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Punishment Quotes


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Punishment is lame, but it comes.

The certainty of punishment, even more than its severity, is the preventive of crime.

The existence of future punishment and everlasting destruction is an evidence of the goodness, the justice, and the wisdom of God: of goodness, in that it is a motive to prevent sin and turn men from evil; of justice, in that it is the righteous doom of irreclaimable sinners; and of wisdom, in that God can thus make the penalty of sin a motive to deter from sin.

The exposition of future punishment in God's word is not to be regarded as a threat, but as a merciful declaration. - If in the ocean of life, over which we are bound to eternity, there are these rocks and shoals, it is no cruelty to chart them down; it is an eminent and prominent mercy.

The object of punishment is three­fold: for just retribution; for the protection of society; for the reformation of the offender.

The object of punishment is, prevention from evil; it never can be made impulsive to good.

The public have more interest in the punishment of an injury than he who receives it.

The punishment of criminals should be of use; when a man is hanged he is good for nothing.

The seeds of our punishment are sown at the same time we commit the sin.

The very worst use to which you can put a man, says Wilkes, is to hang him; but the hanging is not to make the man useful, but to punish his crime and protect society.

The whole of life and experience goes to show, that right or wrong doing, whether as to the physical or the spiritual nature, is sure in the end to meet its appropriate reward or punishment. - Penalties may be delayed, but they are sure to come.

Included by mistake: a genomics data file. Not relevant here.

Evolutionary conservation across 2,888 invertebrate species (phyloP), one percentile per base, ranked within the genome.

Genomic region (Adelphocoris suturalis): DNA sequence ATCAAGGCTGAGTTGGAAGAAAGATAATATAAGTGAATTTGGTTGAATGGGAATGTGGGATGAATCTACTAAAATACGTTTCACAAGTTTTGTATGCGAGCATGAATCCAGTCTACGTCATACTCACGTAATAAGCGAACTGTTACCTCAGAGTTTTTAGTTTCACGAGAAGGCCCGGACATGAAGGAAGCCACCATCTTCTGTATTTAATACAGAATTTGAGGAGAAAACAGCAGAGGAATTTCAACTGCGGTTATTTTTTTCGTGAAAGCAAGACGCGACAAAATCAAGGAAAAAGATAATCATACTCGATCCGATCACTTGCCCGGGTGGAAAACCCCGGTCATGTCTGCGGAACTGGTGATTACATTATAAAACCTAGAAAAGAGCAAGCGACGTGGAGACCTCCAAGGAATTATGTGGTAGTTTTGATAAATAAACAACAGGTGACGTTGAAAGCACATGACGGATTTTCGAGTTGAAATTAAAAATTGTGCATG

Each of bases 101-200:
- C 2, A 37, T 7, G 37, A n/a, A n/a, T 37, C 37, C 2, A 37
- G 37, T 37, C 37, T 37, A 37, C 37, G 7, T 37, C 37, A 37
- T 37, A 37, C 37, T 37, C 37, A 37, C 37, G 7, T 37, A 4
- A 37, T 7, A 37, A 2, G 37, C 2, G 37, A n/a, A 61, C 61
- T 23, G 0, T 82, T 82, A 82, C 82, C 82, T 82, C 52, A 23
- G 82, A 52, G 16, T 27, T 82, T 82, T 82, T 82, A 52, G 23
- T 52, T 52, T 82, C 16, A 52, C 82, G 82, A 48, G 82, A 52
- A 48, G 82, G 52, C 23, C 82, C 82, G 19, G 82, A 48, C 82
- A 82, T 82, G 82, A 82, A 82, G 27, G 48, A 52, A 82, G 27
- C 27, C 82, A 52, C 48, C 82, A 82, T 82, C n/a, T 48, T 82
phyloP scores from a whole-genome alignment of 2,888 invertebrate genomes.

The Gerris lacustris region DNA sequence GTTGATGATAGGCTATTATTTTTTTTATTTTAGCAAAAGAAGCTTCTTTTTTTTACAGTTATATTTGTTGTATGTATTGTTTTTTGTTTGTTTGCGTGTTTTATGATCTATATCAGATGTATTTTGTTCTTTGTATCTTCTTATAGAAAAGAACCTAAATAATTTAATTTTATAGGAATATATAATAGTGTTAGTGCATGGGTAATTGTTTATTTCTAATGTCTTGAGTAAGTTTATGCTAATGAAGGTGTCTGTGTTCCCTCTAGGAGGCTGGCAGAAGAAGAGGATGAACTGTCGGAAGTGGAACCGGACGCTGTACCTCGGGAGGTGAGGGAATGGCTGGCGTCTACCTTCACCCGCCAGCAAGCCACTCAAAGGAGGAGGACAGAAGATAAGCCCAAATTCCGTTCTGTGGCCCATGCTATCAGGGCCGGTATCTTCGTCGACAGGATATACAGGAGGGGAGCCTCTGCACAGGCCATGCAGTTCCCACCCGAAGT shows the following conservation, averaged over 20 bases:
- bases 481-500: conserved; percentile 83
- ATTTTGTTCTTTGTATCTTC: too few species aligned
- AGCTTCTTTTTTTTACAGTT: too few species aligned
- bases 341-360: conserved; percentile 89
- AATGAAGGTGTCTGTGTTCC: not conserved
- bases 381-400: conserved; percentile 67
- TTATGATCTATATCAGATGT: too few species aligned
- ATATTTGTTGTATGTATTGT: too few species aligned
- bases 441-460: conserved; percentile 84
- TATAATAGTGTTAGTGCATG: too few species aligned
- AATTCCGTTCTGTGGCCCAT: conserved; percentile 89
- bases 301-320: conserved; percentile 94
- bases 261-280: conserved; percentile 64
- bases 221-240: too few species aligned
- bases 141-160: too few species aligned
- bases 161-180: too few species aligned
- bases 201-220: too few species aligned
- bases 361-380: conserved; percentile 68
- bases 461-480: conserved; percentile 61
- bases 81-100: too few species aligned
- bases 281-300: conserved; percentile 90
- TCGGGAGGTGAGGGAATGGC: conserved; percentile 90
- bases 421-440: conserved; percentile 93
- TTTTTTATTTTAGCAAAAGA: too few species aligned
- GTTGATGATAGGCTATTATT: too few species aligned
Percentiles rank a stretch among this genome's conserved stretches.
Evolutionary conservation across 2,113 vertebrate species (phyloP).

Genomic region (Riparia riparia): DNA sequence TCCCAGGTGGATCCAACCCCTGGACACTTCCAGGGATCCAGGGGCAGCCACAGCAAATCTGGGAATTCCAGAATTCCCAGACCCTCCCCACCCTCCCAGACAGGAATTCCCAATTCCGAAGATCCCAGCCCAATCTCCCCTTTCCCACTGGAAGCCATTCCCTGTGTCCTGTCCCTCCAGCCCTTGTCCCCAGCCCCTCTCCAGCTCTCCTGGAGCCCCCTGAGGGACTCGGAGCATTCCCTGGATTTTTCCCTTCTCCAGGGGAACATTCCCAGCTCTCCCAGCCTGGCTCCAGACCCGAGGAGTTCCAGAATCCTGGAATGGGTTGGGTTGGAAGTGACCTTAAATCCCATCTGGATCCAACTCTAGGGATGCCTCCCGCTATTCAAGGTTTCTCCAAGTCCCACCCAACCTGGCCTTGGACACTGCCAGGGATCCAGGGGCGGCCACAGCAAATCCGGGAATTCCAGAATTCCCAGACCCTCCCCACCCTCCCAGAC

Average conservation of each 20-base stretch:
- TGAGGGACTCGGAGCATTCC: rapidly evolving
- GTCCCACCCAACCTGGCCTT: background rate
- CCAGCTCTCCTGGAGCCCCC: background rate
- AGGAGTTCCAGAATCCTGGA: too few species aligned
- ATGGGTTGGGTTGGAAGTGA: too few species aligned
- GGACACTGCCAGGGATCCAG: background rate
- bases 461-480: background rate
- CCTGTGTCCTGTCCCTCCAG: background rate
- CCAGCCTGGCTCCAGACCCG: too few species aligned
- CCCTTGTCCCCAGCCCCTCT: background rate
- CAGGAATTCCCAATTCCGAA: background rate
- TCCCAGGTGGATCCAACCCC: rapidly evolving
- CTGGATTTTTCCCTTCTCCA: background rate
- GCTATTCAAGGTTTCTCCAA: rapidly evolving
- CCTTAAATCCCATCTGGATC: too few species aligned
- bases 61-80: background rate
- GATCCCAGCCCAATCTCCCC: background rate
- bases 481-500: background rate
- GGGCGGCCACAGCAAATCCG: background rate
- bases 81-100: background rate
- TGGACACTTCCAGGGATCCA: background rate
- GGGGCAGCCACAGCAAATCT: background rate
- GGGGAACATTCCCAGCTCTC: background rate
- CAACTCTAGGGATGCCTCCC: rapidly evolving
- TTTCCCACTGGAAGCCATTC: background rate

The work of eradicating crimes is not by making punishment familiar, but formidable.

There are dreadful punishments enacted against thieves; but it were much better to make such good provisions that every man might be put in a method how to live, and so be preserved from the fatal necessity of stealing and dying for it.

There is no future pang can deal that justice on the self-condemned, that he deals on his own soul.

There is no greater punishment than that of being abandoned to one's self.

To make punishments efficacious, two things are necessary; they must never be disproportioned to the offence, and they must be certain.

We do not aim to correct the man we hang; we correct and warn others by him.

We will not punish a man because he hath offended, but that he may offend no more; nor does punishment ever look to the past, but to the future; for it is not the result of passion, but that the same thing may be guarded against in time to come.

Whoso sheddeth man's blood, by man shall his blood be shed.

Wickedness, when properly punished, is disgraceful only to the offender; unpunished, it is disgraceful to the whole community.


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